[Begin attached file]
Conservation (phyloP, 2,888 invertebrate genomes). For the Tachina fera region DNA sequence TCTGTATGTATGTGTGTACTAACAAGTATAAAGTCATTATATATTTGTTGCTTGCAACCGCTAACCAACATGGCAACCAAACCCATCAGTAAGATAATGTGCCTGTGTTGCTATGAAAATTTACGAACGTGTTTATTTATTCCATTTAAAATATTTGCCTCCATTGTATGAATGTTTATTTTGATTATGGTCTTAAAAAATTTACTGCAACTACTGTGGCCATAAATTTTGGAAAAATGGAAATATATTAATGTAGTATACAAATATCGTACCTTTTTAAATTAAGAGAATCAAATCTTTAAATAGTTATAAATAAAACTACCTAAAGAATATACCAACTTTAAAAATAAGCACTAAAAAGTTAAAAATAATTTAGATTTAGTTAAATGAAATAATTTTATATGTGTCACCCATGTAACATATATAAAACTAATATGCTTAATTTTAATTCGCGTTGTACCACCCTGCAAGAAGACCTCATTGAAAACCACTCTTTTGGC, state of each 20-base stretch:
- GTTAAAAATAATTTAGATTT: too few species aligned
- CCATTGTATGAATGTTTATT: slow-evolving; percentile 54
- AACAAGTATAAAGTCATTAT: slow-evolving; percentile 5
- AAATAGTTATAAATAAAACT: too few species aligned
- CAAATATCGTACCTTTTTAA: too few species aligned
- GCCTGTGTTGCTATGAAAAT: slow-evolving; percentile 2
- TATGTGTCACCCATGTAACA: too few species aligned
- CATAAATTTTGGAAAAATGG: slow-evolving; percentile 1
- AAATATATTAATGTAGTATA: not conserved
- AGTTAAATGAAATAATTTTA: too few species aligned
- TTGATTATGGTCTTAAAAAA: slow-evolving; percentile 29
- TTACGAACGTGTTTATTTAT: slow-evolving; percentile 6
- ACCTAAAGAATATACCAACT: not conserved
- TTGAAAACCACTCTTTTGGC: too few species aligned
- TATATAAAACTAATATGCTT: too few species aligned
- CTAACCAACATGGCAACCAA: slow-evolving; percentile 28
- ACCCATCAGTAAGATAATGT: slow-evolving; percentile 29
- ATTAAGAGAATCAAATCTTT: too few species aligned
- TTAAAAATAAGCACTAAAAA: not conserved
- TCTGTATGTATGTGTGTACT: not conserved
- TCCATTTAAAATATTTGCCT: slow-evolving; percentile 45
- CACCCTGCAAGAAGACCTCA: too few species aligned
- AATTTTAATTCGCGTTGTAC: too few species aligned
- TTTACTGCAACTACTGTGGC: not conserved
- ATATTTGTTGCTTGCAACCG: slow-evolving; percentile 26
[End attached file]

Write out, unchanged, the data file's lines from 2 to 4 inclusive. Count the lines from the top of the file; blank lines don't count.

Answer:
- GTTAAAAATAATTTAGATTT: too few species aligned
- CCATTGTATGAATGTTTATT: slow-evolving; percentile 54
- AACAAGTATAAAGTCATTAT: slow-evolving; percentile 5